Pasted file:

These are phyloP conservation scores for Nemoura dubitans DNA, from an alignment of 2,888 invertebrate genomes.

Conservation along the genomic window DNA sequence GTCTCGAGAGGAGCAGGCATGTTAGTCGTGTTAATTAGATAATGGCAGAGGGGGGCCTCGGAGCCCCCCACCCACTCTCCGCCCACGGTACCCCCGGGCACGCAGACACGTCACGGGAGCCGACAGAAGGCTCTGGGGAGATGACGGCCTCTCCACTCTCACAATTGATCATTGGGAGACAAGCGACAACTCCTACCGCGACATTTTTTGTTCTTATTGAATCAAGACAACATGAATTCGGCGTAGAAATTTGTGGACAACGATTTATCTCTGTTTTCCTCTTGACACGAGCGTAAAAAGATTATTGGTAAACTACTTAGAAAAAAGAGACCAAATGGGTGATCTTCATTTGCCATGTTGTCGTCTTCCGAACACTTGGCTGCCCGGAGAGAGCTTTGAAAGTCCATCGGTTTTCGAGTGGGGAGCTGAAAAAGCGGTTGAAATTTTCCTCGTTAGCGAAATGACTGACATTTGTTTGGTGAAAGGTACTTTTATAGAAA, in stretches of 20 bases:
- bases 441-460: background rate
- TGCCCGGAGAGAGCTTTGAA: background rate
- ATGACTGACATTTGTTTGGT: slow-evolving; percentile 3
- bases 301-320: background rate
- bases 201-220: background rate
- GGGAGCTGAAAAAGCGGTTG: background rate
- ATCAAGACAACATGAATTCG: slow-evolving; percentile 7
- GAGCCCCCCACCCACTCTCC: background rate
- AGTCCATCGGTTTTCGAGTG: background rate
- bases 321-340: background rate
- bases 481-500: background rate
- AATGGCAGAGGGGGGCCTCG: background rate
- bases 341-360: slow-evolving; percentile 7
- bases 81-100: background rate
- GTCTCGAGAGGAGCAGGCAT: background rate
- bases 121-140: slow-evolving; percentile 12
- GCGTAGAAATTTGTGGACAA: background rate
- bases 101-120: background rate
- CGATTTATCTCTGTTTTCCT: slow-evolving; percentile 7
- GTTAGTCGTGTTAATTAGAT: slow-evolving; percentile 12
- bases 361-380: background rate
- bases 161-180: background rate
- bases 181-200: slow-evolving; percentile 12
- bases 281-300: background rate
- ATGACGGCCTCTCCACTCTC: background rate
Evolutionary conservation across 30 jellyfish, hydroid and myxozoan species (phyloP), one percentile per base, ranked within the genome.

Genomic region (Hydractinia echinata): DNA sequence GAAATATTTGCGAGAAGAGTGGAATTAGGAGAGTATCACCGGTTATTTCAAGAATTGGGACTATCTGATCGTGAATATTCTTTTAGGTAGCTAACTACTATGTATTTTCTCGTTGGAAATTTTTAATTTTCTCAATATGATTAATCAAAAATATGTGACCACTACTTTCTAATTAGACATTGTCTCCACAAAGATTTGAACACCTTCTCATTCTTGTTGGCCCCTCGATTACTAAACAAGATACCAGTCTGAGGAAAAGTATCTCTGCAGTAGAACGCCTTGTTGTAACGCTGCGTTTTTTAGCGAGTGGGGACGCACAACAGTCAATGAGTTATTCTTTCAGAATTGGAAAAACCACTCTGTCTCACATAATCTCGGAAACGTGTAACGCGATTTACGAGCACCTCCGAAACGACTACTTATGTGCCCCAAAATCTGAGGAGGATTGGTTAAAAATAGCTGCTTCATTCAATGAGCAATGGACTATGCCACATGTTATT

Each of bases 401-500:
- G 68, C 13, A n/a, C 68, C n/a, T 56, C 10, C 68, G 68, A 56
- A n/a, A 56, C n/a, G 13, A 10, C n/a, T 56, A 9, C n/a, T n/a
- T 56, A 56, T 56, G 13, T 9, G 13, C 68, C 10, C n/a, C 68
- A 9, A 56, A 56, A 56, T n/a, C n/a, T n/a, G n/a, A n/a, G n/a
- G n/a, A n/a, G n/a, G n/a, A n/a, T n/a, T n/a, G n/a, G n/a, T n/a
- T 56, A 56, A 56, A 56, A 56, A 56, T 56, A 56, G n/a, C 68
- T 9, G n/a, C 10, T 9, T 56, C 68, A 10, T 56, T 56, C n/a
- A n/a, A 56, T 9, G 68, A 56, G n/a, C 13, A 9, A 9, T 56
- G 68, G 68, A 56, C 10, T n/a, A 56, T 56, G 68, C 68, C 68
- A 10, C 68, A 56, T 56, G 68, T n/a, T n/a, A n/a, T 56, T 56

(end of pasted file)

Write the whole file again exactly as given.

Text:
These are phyloP conservation scores for Nemoura dubitans DNA, from an alignment of 2,888 invertebrate genomes.

Conservation along the genomic window DNA sequence GTCTCGAGAGGAGCAGGCATGTTAGTCGTGTTAATTAGATAATGGCAGAGGGGGGCCTCGGAGCCCCCCACCCACTCTCCGCCCACGGTACCCCCGGGCACGCAGACACGTCACGGGAGCCGACAGAAGGCTCTGGGGAGATGACGGCCTCTCCACTCTCACAATTGATCATTGGGAGACAAGCGACAACTCCTACCGCGACATTTTTTGTTCTTATTGAATCAAGACAACATGAATTCGGCGTAGAAATTTGTGGACAACGATTTATCTCTGTTTTCCTCTTGACACGAGCGTAAAAAGATTATTGGTAAACTACTTAGAAAAAAGAGACCAAATGGGTGATCTTCATTTGCCATGTTGTCGTCTTCCGAACACTTGGCTGCCCGGAGAGAGCTTTGAAAGTCCATCGGTTTTCGAGTGGGGAGCTGAAAAAGCGGTTGAAATTTTCCTCGTTAGCGAAATGACTGACATTTGTTTGGTGAAAGGTACTTTTATAGAAA, in stretches of 20 bases:
- bases 441-460: background rate
- TGCCCGGAGAGAGCTTTGAA: background rate
- ATGACTGACATTTGTTTGGT: slow-evolving; percentile 3
- bases 301-320: background rate
- bases 201-220: background rate
- GGGAGCTGAAAAAGCGGTTG: background rate
- ATCAAGACAACATGAATTCG: slow-evolving; percentile 7
- GAGCCCCCCACCCACTCTCC: background rate
- AGTCCATCGGTTTTCGAGTG: background rate
- bases 321-340: background rate
- bases 481-500: background rate
- AATGGCAGAGGGGGGCCTCG: background rate
- bases 341-360: slow-evolving; percentile 7
- bases 81-100: background rate
- GTCTCGAGAGGAGCAGGCAT: background rate
- bases 121-140: slow-evolving; percentile 12
- GCGTAGAAATTTGTGGACAA: background rate
- bases 101-120: background rate
- CGATTTATCTCTGTTTTCCT: slow-evolving; percentile 7
- GTTAGTCGTGTTAATTAGAT: slow-evolving; percentile 12
- bases 361-380: background rate
- bases 161-180: background rate
- bases 181-200: slow-evolving; percentile 12
- bases 281-300: background rate
- ATGACGGCCTCTCCACTCTC: background rate
Evolutionary conservation across 30 jellyfish, hydroid and myxozoan species (phyloP), one percentile per base, ranked within the genome.

Genomic region (Hydractinia echinata): DNA sequence GAAATATTTGCGAGAAGAGTGGAATTAGGAGAGTATCACCGGTTATTTCAAGAATTGGGACTATCTGATCGTGAATATTCTTTTAGGTAGCTAACTACTATGTATTTTCTCGTTGGAAATTTTTAATTTTCTCAATATGATTAATCAAAAATATGTGACCACTACTTTCTAATTAGACATTGTCTCCACAAAGATTTGAACACCTTCTCATTCTTGTTGGCCCCTCGATTACTAAACAAGATACCAGTCTGAGGAAAAGTATCTCTGCAGTAGAACGCCTTGTTGTAACGCTGCGTTTTTTAGCGAGTGGGGACGCACAACAGTCAATGAGTTATTCTTTCAGAATTGGAAAAACCACTCTGTCTCACATAATCTCGGAAACGTGTAACGCGATTTACGAGCACCTCCGAAACGACTACTTATGTGCCCCAAAATCTGAGGAGGATTGGTTAAAAATAGCTGCTTCATTCAATGAGCAATGGACTATGCCACATGTTATT

Each of bases 401-500:
- G 68, C 13, A n/a, C 68, C n/a, T 56, C 10, C 68, G 68, A 56
- A n/a, A 56, C n/a, G 13, A 10, C n/a, T 56, A 9, C n/a, T n/a
- T 56, A 56, T 56, G 13, T 9, G 13, C 68, C 10, C n/a, C 68
- A 9, A 56, A 56, A 56, T n/a, C n/a, T n/a, G n/a, A n/a, G n/a
- G n/a, A n/a, G n/a, G n/a, A n/a, T n/a, T n/a, G n/a, G n/a, T n/a
- T 56, A 56, A 56, A 56, A 56, A 56, T 56, A 56, G n/a, C 68
- T 9, G n/a, C 10, T 9, T 56, C 68, A 10, T 56, T 56, C n/a
- A n/a, A 56, T 9, G 68, A 56, G n/a, C 13, A 9, A 9, T 56
- G 68, G 68, A 56, C 10, T n/a, A 56, T 56, G 68, C 68, C 68
- A 10, C 68, A 56, T 56, G 68, T n/a, T n/a, A n/a, T 56, T 56